Friday, October 2, 2020

Kindness and Bandwidth

A friend lectured me, at length, on a topic any twelve year old would understand. I waited for her to finish, and then asked, innocently, "Did you really imagine I didn't know that?"

Her breathing halted briefly and her eyes refocused. I'd surprised her - in other words, prompted her to reframe. She hadn't even considered this. I watched as she surveyed the extra work I was proposing - a strictly optional side-task of 1. "Pausing to gauge what this guy presumably knows", 2. "Modifying my speech to factor in that consideration".

This brain-raking was a good sign. Many people would have just stared blankly, as if I'd spoken nonsense. Why in the world would my being who I am have any impact on their saying what they say? What sort of controlling nutjob would demand such a thing?

But she got it, and was exploring the possibility. It would require an extra cycle of cognitive bandwidth, above/beyond what's required to just let it all flow. Having taken a couple seconds to work it out, she sneered vaguely and waved her hand. Too much work. Request denied.

Some people - the ones who stare vacantly at such a proposition - don't have bandwidth to spare. Speaking absorbs 100%. For them, there's no choice. Speaking to someone - filtering and altering communication to offer custom content for the unique person before them based on prior knowledge, intuition, and body language - won't and can't happen. It's like asking an ant to sing.

Such people can still learn to consider and self-filter before speaking - applying all their limited mental resources to that job - and then, as a separate job, talk. Sequence, not parallel. But once the gusher starts, they're reading their lines, and couldn't possibly read and write at the same time. They don't have sufficient bandwidth.

I really can't blame them. I don't understand how any of us manage to edit/filter as we output. It must be an awfully complex process. But one thing's for certain: it's an extra load. A separate job. An optional bandwidth cycle. A higher-level task running in parallel with a basic action which is, itself, difficult!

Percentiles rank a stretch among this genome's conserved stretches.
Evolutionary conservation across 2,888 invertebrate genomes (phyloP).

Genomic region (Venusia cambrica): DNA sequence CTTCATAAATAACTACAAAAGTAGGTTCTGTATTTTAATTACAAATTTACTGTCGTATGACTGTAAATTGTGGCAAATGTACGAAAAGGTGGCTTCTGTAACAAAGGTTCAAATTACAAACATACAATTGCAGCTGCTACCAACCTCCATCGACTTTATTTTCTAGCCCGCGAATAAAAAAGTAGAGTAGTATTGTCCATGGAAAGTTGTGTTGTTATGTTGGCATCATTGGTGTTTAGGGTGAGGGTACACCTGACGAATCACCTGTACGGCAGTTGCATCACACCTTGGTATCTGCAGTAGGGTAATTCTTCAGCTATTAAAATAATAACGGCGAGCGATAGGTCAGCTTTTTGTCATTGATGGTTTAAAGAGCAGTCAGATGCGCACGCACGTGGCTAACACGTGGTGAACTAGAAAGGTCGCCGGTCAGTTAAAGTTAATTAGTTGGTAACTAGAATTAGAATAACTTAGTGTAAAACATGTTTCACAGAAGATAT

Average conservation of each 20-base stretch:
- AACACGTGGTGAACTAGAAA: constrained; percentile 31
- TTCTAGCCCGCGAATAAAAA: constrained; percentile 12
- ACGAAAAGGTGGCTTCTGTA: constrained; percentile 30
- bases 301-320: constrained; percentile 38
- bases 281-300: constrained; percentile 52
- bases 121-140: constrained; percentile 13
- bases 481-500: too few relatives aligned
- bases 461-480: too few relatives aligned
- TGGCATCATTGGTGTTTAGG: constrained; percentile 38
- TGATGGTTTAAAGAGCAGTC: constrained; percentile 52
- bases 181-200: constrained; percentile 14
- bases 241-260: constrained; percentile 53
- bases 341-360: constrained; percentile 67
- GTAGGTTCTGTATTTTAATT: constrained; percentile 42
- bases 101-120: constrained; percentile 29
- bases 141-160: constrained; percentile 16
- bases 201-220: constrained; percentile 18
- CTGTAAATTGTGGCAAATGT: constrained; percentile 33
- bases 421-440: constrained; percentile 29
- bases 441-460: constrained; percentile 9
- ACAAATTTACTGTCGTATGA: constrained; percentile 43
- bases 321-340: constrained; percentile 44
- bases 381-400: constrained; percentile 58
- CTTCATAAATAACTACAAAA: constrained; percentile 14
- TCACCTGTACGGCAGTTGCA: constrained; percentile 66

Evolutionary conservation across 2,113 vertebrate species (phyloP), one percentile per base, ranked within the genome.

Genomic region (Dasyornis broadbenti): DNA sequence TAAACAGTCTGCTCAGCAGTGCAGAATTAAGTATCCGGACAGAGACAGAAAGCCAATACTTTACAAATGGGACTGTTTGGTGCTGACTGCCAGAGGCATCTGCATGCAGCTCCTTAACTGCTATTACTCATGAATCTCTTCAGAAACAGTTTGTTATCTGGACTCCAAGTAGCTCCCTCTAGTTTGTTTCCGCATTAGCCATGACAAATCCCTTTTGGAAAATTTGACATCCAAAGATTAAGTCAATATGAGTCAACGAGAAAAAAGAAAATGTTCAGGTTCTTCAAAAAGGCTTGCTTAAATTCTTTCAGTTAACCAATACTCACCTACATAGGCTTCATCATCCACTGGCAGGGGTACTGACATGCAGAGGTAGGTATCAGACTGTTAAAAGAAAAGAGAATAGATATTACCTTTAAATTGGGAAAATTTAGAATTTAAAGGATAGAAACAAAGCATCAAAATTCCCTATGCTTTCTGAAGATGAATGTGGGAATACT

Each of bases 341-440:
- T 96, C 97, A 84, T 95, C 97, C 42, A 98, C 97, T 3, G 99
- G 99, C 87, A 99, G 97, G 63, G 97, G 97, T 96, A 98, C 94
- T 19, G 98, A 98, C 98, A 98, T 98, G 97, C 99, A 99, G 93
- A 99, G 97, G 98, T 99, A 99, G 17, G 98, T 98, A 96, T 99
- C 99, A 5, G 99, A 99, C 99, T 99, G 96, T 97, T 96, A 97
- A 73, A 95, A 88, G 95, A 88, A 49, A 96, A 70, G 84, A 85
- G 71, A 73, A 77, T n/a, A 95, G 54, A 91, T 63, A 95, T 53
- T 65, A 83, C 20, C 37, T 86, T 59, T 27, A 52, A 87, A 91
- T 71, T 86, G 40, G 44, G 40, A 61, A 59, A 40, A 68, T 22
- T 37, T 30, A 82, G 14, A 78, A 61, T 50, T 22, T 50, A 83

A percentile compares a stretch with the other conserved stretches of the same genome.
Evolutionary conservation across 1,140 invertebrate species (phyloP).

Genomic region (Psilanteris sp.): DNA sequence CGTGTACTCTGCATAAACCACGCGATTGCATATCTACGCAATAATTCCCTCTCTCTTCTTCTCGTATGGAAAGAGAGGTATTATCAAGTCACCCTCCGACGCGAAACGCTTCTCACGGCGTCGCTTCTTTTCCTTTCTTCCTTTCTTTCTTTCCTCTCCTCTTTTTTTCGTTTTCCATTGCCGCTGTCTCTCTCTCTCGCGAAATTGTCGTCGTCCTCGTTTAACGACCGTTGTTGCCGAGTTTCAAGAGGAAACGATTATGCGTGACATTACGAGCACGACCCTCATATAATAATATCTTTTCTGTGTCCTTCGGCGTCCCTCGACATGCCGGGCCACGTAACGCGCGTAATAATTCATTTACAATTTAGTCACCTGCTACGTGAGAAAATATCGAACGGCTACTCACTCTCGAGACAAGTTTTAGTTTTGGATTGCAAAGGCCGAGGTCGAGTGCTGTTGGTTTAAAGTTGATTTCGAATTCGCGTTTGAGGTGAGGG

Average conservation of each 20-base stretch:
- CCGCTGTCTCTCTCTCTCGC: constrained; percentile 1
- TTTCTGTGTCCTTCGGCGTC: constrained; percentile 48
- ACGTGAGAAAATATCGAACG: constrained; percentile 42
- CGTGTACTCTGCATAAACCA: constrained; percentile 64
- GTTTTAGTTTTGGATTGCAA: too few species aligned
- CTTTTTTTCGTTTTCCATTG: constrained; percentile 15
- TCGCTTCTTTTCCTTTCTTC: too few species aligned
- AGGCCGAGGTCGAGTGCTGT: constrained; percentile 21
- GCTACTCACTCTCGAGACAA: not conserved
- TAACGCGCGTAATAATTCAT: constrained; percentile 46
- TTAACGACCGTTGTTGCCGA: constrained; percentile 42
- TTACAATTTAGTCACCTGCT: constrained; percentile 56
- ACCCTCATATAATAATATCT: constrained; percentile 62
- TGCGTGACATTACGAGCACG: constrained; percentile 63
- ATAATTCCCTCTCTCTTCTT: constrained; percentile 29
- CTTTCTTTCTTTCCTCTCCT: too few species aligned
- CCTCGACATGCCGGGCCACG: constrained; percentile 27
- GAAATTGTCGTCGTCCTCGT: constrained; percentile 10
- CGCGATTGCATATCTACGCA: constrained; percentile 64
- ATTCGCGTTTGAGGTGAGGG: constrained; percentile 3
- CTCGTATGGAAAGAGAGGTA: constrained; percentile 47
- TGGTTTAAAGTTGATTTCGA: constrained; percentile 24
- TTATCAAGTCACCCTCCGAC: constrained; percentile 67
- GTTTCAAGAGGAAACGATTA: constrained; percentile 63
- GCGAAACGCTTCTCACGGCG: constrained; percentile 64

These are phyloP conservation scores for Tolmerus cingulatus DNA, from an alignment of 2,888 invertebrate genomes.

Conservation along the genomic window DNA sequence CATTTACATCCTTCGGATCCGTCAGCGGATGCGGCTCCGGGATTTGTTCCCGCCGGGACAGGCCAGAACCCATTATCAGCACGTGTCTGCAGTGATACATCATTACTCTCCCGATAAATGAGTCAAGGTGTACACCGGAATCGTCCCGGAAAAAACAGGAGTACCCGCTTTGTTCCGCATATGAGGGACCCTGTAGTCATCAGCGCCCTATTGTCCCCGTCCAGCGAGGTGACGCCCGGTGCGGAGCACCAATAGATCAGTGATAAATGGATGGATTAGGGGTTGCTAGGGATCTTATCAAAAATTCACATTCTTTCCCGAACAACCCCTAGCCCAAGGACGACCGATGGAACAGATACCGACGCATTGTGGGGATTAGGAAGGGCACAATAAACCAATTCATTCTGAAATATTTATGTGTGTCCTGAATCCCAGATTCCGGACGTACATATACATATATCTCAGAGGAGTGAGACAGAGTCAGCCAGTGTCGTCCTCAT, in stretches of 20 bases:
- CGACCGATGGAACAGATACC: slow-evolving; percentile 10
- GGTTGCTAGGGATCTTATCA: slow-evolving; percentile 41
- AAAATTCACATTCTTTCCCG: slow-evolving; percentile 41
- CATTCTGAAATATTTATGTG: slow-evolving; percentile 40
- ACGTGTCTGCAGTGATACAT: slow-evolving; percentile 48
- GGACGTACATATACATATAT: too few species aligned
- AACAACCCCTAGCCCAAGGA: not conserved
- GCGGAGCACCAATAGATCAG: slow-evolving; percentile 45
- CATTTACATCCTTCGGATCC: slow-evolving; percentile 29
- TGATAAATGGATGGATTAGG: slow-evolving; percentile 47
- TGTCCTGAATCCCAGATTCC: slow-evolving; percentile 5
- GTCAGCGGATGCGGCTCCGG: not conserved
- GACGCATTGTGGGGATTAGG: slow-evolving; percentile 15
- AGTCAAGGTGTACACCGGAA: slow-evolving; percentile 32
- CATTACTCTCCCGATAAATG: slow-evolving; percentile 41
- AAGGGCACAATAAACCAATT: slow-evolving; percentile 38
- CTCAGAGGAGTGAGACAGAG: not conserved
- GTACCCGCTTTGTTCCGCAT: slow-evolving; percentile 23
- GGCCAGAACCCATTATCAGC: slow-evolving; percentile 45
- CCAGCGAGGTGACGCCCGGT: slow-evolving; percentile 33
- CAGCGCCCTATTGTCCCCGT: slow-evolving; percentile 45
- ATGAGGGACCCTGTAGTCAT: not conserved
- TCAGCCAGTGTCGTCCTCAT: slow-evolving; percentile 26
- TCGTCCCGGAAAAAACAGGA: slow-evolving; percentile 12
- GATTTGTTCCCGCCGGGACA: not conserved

Empathy requires extra cognitive bandwidth. Situational awareness requires extra cognitive bandwidth. Politeness requires extra cognitive bandwidth. Kindness requires extra cognitive bandwidth.

We know this intuitively, and mistakenly assume that many people are unwilling to make the extra effort. A conscious refusal. But it's likely that simply going about their daily affairs absorbs all bandwidth. They have no spare cycles available.

There's a problem with that theory, however. Highly intelligent people, with ample cognitive resources, often fail to be empathic, situationally aware, polite, or kind. And it's rarely deliberate. They are normally gobsmacked if you point out the lapse. They may not be trying particularly hard to be Good, but they never realized they were acting like selfish jerks.
"Never ascribe to malice that which is adequately explained by incompetence."
—Napoleon Bonaparte
It’s not necessarily a moral failing. There's another explanation: they throw away their extra bandwidth on hopped-up mental drama.

Many people - especially intelligent ones - spend their lives in endless rumination over that awful thing their mother said, reliving some decisive moment with their boss, or lost in reverie over "The Kind Of Person I Am" or "Where I See Myself in Ten Years". They're entirely absorbed in perennial recalculation of the ways the world has mistreated or disappointed them, and - this is the biggie - the eternal forensic analysis of what's wrong with the present moment.

There's no productive end point with such vague and futile calculation. No pot of gold at the ever-receding end of the dismal rainbow. It's an infinite loop. If you ask a computer to compute Pi, it would devote all resources to the task until the processor burns out, or uses up all the energy in the universe. Meanwhile there will be insufficient spare bandwidth to compute even 2 + 2.

I once observed that
Human beings spend their lives in conflict with imaginary people: mentally rearguing old arguments, worrying about faceless attackers and detractors, reliving bygone humiliations, and generally using our imaginations to make our lives a living hell.
Such mental activity (which is the underpinning of depression) red-lines our engines. There's no remaining bandwidth, regardless of total capacity. The world's most powerful bulldozer can't budge a tennis ball if the engine's already fully screaming.

Whenever something appears to be either lacking or excessive, you must always try flipping perspective. As I wrote here:
If a wine tastes overly tannic, that means it's either 1. overly tannic, or 2. lacking in everything else (so the tannins stick out).

All good things in this world stem from the heartbreakingly noble and inspiring measure of applying discretionary bandwidth to nonpersonal considerations.

All good things in this world stem from the heartbreakingly noble and inspiring measure of applying discretionary bandwidth to nonpersonal considerations.

All good things in this world stem from the heartbreakingly noble and inspiring measure of applying discretionary bandwidth to nonpersonal considerations.

When we see people failing to do so, we think poorly of them. They are evidently selfish and mean-spirited. But, no. They mostly just lack bandwidth - either because they have low capacity to begin with, or they're squandering their own expense! These sorry slobs are eternally self-locked into obsessive brooding rumination and thirsty frustration; i.e. Hell. So their thoughtless behavior, dismaying though it is, is only a relatively minor problem. And you can't expect damaged people to self-repair to accommodate you.

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